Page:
Anagami, aka: Anāgāmī; 7 Definition(s)
Anagami means something in Buddhism, Pali. If you want to know the exact meaning, history, etymology or English translation of this term then check out the descriptions on this page. Add your comment or reference to a book if you want to contribute to this summary article.
Theravada (major branch of Buddhism)
Non returner. A person who has abandoned the five lower fetters that bind the mind to the cycle of rebirth (see samyojana), and who after death will appear in one of the Brahma worlds called the Pure Abodes, there to attain nibbana, never again to return to this world.
(The one who never returns). It does involve the third stage of realisation among the four that the ariyas do reach.
As its definition stresses it out, the one who does experience this stage will be reborn into a specific sphere where do dwell only anagamis or arahantas (unless the stage of arahanta is reached at dying time), but never more in any any other sphere of existence whatsoever. In this sphere of anagamis, devoid of any material senses, having nothing else to do save observing phenomena, all the anagamis become arahantas, and thus enter into parinibbana at the completion of this existence.
the ‘Non-Returner’, is a noble disciple (ariya-puggala) on the 3rd stage of holiness.
There are 5 classes of Non-Returners, as it is said (e.g. Pug. 42-46):
“A being, through the disappearing of the 5 lower fetters (samyojana), reappears in a higher world (amongst the devas of the Pure Abodes, suddhāvāsa), and without returning from that world (into the sensuous sphere) he there reaches Nibbāna.
(1) “He may, immediately after appearing there (in the Pure Abodes) or without having gone beyond half of the life-time, attain the holy path for the overcoming of the higher fetters. Such a being is called ‘one who reaches Nibbāna within the first half of the life’ (antarā-parinibbāyī).
(2) “Or, whilst living beyond half of the lifetime, or at the moment of death, he attains the holy path for the overcoming of the higher fetters. Such a being is called ‘one who reaches Nibbāna after crossing half the life-time’ (upahacca-parinibbāyī).
(3) “Or, with exertion he attains the holy path for the overcoming of the higher fetters. Such a being is called ‘one who reaches Nibbāna with exertion’ (sasankhāra-parinibbāyī).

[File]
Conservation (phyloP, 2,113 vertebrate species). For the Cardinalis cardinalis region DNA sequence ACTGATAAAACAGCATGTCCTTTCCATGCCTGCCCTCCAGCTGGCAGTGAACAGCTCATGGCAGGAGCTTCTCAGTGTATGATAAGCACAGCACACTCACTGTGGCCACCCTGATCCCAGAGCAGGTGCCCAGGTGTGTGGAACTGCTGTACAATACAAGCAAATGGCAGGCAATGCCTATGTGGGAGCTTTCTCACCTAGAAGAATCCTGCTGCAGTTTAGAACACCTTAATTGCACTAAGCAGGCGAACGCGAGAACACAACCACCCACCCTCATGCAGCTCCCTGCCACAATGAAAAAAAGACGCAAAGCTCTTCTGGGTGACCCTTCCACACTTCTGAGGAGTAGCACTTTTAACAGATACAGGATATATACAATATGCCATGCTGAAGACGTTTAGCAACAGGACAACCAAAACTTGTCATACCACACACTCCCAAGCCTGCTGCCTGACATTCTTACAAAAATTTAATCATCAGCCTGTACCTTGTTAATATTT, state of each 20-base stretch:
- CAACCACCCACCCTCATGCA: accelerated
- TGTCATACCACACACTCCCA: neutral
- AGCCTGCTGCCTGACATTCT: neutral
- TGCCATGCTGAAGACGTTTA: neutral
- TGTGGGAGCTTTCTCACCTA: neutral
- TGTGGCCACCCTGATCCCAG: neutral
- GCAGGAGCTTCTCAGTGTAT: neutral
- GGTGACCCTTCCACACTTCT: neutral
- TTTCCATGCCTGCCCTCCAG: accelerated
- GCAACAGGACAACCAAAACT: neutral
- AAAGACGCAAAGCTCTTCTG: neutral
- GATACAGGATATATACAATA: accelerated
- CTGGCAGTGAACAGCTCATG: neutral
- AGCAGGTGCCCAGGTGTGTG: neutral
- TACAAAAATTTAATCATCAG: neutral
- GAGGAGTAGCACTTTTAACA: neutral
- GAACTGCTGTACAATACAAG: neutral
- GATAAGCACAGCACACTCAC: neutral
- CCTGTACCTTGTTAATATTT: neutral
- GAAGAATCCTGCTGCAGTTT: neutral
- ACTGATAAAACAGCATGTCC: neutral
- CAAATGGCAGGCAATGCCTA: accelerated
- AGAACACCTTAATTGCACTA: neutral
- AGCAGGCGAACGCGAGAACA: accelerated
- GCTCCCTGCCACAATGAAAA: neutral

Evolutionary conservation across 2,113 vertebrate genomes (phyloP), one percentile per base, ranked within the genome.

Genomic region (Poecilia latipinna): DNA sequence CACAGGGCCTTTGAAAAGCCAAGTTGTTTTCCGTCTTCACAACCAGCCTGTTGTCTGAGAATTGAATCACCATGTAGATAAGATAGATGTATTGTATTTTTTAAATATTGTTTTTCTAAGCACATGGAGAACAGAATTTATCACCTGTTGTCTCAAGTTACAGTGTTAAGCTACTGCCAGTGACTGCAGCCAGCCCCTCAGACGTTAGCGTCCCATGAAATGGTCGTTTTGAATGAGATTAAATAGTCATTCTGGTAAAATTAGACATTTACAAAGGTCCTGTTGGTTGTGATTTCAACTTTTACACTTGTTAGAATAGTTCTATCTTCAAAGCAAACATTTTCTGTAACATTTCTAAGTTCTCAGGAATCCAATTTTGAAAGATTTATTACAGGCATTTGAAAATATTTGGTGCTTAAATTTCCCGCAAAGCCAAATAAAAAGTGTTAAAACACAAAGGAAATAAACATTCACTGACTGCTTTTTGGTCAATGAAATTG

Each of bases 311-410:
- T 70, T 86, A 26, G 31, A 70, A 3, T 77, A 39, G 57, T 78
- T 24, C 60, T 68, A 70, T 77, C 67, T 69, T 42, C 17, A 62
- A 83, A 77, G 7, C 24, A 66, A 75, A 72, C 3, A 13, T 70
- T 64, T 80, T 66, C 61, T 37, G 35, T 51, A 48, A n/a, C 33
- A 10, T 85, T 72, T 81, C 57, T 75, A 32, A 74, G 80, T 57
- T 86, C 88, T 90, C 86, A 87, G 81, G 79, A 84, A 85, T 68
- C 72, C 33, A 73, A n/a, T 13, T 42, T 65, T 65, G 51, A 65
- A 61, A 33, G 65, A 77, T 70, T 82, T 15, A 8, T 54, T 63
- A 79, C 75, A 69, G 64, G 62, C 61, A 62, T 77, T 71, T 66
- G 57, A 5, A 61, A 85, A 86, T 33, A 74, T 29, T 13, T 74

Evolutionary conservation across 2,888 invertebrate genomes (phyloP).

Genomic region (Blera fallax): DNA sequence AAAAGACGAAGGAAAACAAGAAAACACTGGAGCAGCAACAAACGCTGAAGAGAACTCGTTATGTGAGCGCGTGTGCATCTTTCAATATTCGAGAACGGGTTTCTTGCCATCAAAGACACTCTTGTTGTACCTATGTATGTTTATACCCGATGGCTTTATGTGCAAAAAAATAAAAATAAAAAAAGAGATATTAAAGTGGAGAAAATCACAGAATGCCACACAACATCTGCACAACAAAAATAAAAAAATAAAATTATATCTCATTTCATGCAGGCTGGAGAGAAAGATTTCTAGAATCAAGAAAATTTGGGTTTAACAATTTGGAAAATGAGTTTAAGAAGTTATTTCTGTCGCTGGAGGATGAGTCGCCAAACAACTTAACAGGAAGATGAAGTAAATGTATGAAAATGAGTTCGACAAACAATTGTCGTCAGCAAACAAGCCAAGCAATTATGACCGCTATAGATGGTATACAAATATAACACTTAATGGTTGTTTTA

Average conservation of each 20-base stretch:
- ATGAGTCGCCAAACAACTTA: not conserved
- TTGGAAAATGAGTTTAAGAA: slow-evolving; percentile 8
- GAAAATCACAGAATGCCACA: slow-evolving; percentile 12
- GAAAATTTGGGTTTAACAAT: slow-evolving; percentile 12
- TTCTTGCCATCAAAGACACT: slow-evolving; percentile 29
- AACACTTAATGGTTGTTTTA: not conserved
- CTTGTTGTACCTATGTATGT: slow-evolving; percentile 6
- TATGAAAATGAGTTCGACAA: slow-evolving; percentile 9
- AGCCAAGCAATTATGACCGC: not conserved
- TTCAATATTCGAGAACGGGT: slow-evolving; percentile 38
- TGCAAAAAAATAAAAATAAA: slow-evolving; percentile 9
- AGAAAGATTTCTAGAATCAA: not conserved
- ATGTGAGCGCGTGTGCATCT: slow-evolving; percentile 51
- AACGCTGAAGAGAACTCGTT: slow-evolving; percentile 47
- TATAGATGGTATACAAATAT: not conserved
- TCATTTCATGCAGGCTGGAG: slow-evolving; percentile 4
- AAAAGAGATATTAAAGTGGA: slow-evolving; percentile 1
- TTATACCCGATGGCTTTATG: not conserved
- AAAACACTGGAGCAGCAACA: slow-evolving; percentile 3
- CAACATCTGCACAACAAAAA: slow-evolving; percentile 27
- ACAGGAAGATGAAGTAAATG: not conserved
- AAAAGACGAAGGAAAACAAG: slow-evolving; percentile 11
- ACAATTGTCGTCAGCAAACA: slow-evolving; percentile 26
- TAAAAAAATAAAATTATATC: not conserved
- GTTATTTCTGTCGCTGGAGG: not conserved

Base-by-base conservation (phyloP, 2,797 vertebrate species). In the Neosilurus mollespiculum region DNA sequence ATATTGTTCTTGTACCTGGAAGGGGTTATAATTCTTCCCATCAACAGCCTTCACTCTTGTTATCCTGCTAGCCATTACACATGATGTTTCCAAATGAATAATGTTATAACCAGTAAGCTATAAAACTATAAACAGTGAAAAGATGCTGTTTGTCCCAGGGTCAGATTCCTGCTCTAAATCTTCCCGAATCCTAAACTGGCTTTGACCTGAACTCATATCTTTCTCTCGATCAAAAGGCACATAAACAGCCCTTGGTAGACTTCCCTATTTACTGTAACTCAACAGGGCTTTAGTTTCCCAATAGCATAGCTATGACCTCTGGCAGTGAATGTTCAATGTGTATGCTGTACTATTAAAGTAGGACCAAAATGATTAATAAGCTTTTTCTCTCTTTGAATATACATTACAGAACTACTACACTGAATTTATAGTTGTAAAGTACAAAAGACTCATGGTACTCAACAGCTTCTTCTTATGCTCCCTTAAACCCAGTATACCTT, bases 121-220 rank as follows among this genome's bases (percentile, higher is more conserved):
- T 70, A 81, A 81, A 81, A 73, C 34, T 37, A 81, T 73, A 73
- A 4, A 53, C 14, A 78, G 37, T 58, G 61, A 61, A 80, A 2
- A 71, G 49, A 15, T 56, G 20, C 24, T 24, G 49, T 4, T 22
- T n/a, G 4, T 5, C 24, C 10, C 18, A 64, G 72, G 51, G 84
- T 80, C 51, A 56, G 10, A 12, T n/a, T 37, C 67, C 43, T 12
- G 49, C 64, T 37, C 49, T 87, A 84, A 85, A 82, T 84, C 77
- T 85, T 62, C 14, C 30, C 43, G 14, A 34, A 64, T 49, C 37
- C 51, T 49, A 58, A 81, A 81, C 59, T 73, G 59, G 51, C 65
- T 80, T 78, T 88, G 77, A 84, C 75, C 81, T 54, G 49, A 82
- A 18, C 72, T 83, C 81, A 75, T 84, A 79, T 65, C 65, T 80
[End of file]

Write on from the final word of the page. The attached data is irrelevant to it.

(4) “Or, without exertion he attains the holy path for the overcoming of the higher fetters. Such a being is called ‘one who reaches Nibbāna without exertion’ (asankhāra-parinibbāyī).
(5) “Or, after vanishing from the heaven of the Aviha-gods (s. suddhāvāsa), he appears in the heaven of the unworried (atappa) gods. After vanishing from there he appears in the heaven of the clearly-visible (sudassa) gods, from there in the heaven of the clear-visioned (sudassī) gods, from there in the heaven of the highest (akanittha) gods. There he attains the holy path for the overcoming of the higher fetters. Such a being is called ‘one who passes up-stream to the highest gods’ (uddhamsota-akanittha-gāmī).”
Nirodha-samāpatti’: ‘attainment of extinction’ (S.XIV, 11), also called saññāvedayitanirodha”, extinction of feeling and perception’, is the temporary suspension of all consciousness and mental activity, following immediately upon the semi-conscious state called ‘sphere of neither-perception-nor-non-perception’. The absolutely necessary pre-conditions to its attainment are said to be perfect mastery of all the 8 absorptions (jhāna), as well as the previous attainment of Anāgāmi or Arahatship.
According to Vis.M. XXIII, the entering into this state takes place in the following way: by means of mental tranquillity (samatha) and insight (vipassanā) one has to pass through all the eight absorptions one after the other up to the sphere of neither-perception-nor-non-perception and then one has to bring this state to an end. If, namely, according to the Vis.M., the disciple (Anāgāmi or Arahat) passes through the absorption merely by means of tranquility, i.e. concentration, he will only attain the sphere of neither-perception-nor-non-perception, and then come to a standstill; if, on the other hand, he proceeds only with insight, he will reach the fruition (phala) of Anāgāmī or Arahatship. He, however, who by means of both faculties has risen from absorption to absorption and, having made the necessary preparations, brings the sphere of neither-perception-nor-non-perception to an end, such a one reaches the state of extinction. Whilst the disciple is passing through the 8 absorptions, he each time emerges from the absorption attained, and regards with his insight all the mental phenomena constituting that special absorption, as impermanent, miserable and impersonal. Then he again enters the next higher absorption, and thus, after each absorption practising insight, he at last reaches the state of neither-perception-nor-non-perception, and thereafter the full extinction. This state, according to the Com., may last for 7 days or even longer. Immediately at the rising from this state, however, there arises in the Anāgāmi the fruition of Anāgāmiship (Anāgāmi-phala), in the Arahat the fruition of Arahatship (Arahatta-phala).
With regard to the difference existing between the monk abiding in this state of extinction on the one hand, and a dead person on the other hand, M 43 says: “In him who is dead, and whose life has come to an end, the bodily (in-and-outbreathing), verbal (thought-conception and discursive thinking), and mental functions (s. saṅ””’khāra”, 2) have become suspended and come to a standstill, life is exhausted, the vital heat extinguished, the faculties are destroyed. Also in the monk who has reached ‘extinction of perception and feeling’ (saññāvedayitanirodha), the bodily, verbal and mental functions have been suspended and come to a standstill, but life is not exhausted, the vital heat not extinguished, and the faculties are not destroyed.”